Adrenal fatigue describes a condition where your body struggles to produce enough cortisol.
But other conditions, like high cortisol levels, could actually be what’s causing your symptoms!
So, you visit a natural health practitioner in hopes of treating your adrenal fatigue. All your symptoms fit so well. But after testing, you don’t have the low cortisol levels commonly found in adrenal fatigue. You have elevated cortisol levels. What’s going on?
Adrenal fatigue is incredibly underdiagnosed in conventional medicine. But in alternative medicine, adrenal fatigue is one of the most popular diagnosis. I’d argue that adrenal fatigue is so popular it’s overdiagnosed by many alternative medicine practitioners.
Adrenal fatigue describes a condition where your body has low levels of cortisol. But practitioners often forget about high cortisol levels. High cortisol levels could be the hidden cause of your stress, anxiety, fatigue, and even weight gain!
If you were told that you didn’t have adrenal fatigue, you could actually have high cortisol levels. And these elevated levels of cortisol could be quietly contributing to a lot of your symptoms!
Adrenal fatigue vs adrenal energy
For the longest time, researchers described adrenal fatigue to progress through a 3-stage model. The three stages describe increasing levels of fatigue and/or severity. This three-stage model was originally developed by Dr. Hans Selye. (1)
Selye called his theory the General Adaptation Syndrome. Selye’s research was the foundational understanding of how your body responds to stress. This is the framework we use today to explain adrenal fatigue. But it’s really just a small piece of the puzzle. Selye’s model only addresses three stages. There’s far more to adrenal fatigue than just these three steps!
Selye described the body’s response to stress as a linear event – progressing from step one to step two and so on. But in reality, your stress response does not progress in a straight line. You may think you have adrenal fatigue (low cortisol levels), but what you may actually have is high cortisol levels. The symptoms of both low and high cortisol levels can be very similar!
Everyone is so focused on low cortisol levels (adrenal fatigue) that high cortisol levels are rarely considered. Before you start an adrenal fatigue treatment plan, make sure you know exactly where your cortisol levels are at. If you actually have high cortisol levels, following the treatment plan for adrenal fatigue could make your symptoms much worse!
How researchers think you respond to stress
Much of what researchers know about stress today is founded upon Dr. Selye’s research. Unfortunately, this has resulted in pigeonholing of conditions like adrenal fatigue. Adrenal fatigue is a complex, multi-system condition. It is not as simple as three steps along a continuum.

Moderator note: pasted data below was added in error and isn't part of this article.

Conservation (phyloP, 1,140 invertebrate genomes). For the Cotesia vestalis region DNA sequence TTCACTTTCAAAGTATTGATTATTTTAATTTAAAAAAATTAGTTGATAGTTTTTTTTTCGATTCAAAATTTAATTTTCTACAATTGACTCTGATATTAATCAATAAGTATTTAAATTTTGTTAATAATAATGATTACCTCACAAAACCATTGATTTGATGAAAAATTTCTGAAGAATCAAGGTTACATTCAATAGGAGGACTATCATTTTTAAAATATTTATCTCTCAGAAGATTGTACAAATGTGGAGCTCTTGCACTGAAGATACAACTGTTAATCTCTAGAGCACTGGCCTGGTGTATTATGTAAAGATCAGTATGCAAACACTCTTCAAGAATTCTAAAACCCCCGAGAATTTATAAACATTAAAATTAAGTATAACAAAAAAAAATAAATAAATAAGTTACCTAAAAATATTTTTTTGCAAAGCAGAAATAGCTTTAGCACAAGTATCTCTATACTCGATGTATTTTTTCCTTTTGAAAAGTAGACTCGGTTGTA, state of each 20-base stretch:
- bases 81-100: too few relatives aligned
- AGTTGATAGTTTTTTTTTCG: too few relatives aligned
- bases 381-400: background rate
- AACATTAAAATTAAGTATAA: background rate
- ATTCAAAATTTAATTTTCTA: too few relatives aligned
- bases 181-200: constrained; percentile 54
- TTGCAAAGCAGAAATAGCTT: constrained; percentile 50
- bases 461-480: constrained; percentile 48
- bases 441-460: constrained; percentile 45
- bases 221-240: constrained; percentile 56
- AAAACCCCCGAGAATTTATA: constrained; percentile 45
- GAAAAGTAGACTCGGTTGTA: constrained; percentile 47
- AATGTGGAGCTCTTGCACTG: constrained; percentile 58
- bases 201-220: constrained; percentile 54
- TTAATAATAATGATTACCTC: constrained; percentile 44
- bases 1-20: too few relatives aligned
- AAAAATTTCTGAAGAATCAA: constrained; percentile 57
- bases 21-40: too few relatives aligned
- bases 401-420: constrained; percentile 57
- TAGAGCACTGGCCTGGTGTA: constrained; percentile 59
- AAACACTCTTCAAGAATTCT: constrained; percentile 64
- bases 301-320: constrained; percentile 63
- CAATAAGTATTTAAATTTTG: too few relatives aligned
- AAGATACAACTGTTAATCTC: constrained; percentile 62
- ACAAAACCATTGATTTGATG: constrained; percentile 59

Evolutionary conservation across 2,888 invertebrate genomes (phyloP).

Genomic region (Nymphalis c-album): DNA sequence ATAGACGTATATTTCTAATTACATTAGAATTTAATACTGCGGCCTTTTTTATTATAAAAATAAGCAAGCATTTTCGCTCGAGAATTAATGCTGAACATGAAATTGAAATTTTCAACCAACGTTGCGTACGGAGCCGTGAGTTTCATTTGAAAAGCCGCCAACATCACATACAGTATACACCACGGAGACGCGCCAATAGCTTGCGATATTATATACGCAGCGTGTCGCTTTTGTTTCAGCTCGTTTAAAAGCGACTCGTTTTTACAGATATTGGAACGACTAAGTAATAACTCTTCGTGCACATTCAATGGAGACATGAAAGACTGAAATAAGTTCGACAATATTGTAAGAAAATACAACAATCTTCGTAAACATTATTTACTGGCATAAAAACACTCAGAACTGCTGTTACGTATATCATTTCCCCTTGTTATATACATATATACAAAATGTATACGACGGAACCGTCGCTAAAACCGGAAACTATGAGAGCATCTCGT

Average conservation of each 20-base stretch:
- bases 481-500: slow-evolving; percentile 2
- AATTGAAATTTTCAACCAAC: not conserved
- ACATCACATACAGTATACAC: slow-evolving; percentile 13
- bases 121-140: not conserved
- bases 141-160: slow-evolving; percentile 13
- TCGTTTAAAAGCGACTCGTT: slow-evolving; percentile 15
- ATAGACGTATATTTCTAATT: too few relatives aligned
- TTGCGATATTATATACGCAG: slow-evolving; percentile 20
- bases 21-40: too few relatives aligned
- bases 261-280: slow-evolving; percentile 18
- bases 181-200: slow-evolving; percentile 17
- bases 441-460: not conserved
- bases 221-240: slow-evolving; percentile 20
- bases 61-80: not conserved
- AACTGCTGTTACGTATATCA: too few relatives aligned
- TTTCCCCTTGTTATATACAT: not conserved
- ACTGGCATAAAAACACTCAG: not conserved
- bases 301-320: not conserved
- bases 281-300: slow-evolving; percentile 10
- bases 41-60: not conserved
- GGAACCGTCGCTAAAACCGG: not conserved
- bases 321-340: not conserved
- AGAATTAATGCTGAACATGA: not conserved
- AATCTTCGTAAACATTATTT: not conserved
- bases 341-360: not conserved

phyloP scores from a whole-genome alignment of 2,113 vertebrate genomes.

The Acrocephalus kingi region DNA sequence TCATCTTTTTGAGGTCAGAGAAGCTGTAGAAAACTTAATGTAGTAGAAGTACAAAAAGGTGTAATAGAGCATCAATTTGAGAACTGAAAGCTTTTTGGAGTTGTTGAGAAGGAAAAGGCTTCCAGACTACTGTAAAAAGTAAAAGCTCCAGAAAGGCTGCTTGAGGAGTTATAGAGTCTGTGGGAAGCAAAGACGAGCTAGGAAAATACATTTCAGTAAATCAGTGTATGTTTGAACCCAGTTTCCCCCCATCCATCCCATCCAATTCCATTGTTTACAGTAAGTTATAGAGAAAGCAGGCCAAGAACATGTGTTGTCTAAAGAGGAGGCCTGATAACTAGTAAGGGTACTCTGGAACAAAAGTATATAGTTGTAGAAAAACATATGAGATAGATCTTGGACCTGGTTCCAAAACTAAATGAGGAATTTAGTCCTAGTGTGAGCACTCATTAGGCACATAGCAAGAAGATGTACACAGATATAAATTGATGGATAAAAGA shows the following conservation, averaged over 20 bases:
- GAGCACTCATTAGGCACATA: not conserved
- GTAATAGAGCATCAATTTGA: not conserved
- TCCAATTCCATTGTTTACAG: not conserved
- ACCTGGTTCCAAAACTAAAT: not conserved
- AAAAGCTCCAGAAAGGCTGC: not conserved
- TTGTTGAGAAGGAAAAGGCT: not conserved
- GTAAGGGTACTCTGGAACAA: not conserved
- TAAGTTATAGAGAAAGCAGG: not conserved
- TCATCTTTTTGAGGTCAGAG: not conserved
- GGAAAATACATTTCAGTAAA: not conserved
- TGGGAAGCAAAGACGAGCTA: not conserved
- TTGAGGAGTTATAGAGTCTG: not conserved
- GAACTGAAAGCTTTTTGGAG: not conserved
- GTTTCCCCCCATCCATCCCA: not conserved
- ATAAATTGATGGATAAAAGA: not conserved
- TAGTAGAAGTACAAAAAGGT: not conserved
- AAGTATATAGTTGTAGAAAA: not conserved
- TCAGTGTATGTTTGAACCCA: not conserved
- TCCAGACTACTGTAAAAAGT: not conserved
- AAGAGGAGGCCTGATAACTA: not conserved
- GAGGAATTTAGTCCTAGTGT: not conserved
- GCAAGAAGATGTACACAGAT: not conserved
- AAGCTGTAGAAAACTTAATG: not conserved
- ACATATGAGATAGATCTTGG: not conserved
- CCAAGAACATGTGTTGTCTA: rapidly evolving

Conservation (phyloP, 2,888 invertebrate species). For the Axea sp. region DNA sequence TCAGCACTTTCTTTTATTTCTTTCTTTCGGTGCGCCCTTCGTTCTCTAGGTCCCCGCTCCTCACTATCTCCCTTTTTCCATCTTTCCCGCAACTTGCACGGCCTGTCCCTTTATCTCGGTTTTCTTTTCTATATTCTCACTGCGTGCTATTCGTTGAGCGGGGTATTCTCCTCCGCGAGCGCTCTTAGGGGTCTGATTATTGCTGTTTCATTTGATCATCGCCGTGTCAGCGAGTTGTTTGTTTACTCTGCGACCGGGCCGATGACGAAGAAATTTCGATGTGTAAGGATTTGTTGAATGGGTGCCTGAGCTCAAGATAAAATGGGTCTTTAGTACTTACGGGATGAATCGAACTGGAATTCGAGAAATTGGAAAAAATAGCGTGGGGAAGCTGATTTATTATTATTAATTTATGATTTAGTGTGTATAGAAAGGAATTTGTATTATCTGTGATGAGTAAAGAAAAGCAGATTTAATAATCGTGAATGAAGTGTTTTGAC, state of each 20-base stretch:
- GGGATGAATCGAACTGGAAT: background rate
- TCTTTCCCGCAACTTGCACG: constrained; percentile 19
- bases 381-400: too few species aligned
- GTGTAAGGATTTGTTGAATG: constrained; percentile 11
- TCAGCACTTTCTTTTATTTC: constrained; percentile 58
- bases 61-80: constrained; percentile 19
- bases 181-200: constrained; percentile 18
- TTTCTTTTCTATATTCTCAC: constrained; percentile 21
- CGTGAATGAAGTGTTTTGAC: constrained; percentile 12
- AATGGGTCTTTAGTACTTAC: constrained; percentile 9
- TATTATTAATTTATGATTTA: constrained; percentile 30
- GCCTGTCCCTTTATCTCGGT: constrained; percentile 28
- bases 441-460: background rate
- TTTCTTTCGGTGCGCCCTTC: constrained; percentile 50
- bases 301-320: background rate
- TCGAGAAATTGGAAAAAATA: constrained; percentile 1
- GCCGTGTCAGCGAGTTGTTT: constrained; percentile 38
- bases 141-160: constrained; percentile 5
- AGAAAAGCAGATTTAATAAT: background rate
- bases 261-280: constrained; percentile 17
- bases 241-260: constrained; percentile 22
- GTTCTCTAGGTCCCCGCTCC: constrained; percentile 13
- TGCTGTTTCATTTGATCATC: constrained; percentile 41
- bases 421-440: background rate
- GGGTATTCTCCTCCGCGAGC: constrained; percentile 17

The commonly discussed adrenal fatigue model describes three stages of increasing severity. It typically looks like:
- Acute HPA axis activation or adrenal stress.
- High levels of cortisol
- Symptoms often include:
- Heightened levels of anxiety
- Inability to sleep
- Feeling stressed
- Stress maladaptation
- Cortisol dominance with low DHEA.
- This stage is often labeled as adrenal fatigue.
- Symptoms in this stage often include a combination of stage II and stage III. There are no hallmark symptoms of stage II adrenal fatigue.
- HPA axis down-regulation
- Low cortisol and DHEA levels.
- This stage is often labeled adrenal exhaustion.
- Symptoms often include:
- Low energy levels
- Lack of motivation
- Low appetite
The above three steps are useful for helping explain or understand adrenal fatigue. But it is an oversimplification. In clinical practice, there are more than three stages of cortisol imbalance.
How your cortisol should behave
When testing for adrenal fatigue, cortisol measurements need to be taken at different points in the day. Remember, cortisol follows what is called a diurnal rhythm. Meaning its activity level is more prominent during the day.
The blood tests you do with your family doctor will not pick up slightly low or high levels of cortisol. These blood tests only pick up extreme fluctuations in your cortisol rhythm. You need to have either Cushing’s Disease (extremely high levels of cortisol) or Addison’s Disease (extremely low levels of cortisol) for conventional lab tests to pick it up.
Healthy cortisol levels
If you’re quite healthy and enjoy relatively low stress levels, your cortisol levels will probably look something like the below graph:
- There will be a dramatic difference between morning and evening cortisol values.
- The majority of your cortisol should drop within the first three hours after waking.
- The graph to the right illustrates a healthy cortisol rhythm.
- Each dot on the graph represents the time cortisol was measured.